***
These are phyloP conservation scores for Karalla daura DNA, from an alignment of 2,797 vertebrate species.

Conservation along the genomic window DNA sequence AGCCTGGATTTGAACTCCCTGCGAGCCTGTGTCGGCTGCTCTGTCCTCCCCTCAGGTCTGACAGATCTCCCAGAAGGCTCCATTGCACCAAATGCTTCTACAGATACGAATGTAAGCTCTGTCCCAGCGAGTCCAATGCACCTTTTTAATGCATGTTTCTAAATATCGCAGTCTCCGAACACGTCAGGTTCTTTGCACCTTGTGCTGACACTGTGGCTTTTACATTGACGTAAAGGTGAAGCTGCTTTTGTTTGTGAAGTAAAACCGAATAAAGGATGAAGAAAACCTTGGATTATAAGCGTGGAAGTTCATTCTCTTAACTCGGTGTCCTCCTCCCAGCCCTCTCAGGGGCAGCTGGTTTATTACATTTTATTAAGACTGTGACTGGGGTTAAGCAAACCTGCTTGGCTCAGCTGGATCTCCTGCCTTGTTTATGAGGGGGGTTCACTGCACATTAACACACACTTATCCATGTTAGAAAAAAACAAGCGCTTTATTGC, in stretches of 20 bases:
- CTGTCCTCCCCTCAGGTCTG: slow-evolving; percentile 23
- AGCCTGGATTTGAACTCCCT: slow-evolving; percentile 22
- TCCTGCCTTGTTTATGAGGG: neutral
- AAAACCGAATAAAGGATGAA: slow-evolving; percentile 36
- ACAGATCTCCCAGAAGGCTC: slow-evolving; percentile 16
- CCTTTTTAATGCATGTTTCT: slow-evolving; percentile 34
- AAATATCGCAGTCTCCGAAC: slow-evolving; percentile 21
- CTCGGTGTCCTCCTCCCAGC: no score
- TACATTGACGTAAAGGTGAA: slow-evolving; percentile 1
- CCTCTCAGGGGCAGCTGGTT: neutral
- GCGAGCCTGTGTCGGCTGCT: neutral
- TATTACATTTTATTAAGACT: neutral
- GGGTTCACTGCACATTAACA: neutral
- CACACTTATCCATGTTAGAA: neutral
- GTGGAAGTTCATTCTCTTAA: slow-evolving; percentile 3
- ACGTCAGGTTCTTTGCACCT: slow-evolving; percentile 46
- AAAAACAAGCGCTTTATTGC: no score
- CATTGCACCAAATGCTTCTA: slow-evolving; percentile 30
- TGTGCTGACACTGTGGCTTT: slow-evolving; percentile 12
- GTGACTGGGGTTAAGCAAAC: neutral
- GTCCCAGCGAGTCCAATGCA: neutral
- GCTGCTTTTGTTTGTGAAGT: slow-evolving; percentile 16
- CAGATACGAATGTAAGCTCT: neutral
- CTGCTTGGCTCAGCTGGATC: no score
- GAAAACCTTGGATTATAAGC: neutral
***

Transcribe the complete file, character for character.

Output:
These are phyloP conservation scores for Karalla daura DNA, from an alignment of 2,797 vertebrate species.

Conservation along the genomic window DNA sequence AGCCTGGATTTGAACTCCCTGCGAGCCTGTGTCGGCTGCTCTGTCCTCCCCTCAGGTCTGACAGATCTCCCAGAAGGCTCCATTGCACCAAATGCTTCTACAGATACGAATGTAAGCTCTGTCCCAGCGAGTCCAATGCACCTTTTTAATGCATGTTTCTAAATATCGCAGTCTCCGAACACGTCAGGTTCTTTGCACCTTGTGCTGACACTGTGGCTTTTACATTGACGTAAAGGTGAAGCTGCTTTTGTTTGTGAAGTAAAACCGAATAAAGGATGAAGAAAACCTTGGATTATAAGCGTGGAAGTTCATTCTCTTAACTCGGTGTCCTCCTCCCAGCCCTCTCAGGGGCAGCTGGTTTATTACATTTTATTAAGACTGTGACTGGGGTTAAGCAAACCTGCTTGGCTCAGCTGGATCTCCTGCCTTGTTTATGAGGGGGGTTCACTGCACATTAACACACACTTATCCATGTTAGAAAAAAACAAGCGCTTTATTGC, in stretches of 20 bases:
- CTGTCCTCCCCTCAGGTCTG: slow-evolving; percentile 23
- AGCCTGGATTTGAACTCCCT: slow-evolving; percentile 22
- TCCTGCCTTGTTTATGAGGG: neutral
- AAAACCGAATAAAGGATGAA: slow-evolving; percentile 36
- ACAGATCTCCCAGAAGGCTC: slow-evolving; percentile 16
- CCTTTTTAATGCATGTTTCT: slow-evolving; percentile 34
- AAATATCGCAGTCTCCGAAC: slow-evolving; percentile 21
- CTCGGTGTCCTCCTCCCAGC: no score
- TACATTGACGTAAAGGTGAA: slow-evolving; percentile 1
- CCTCTCAGGGGCAGCTGGTT: neutral
- GCGAGCCTGTGTCGGCTGCT: neutral
- TATTACATTTTATTAAGACT: neutral
- GGGTTCACTGCACATTAACA: neutral
- CACACTTATCCATGTTAGAA: neutral
- GTGGAAGTTCATTCTCTTAA: slow-evolving; percentile 3
- ACGTCAGGTTCTTTGCACCT: slow-evolving; percentile 46
- AAAAACAAGCGCTTTATTGC: no score
- CATTGCACCAAATGCTTCTA: slow-evolving; percentile 30
- TGTGCTGACACTGTGGCTTT: slow-evolving; percentile 12
- GTGACTGGGGTTAAGCAAAC: neutral
- GTCCCAGCGAGTCCAATGCA: neutral
- GCTGCTTTTGTTTGTGAAGT: slow-evolving; percentile 16
- CAGATACGAATGTAAGCTCT: neutral
- CTGCTTGGCTCAGCTGGATC: no score
- GAAAACCTTGGATTATAAGC: neutral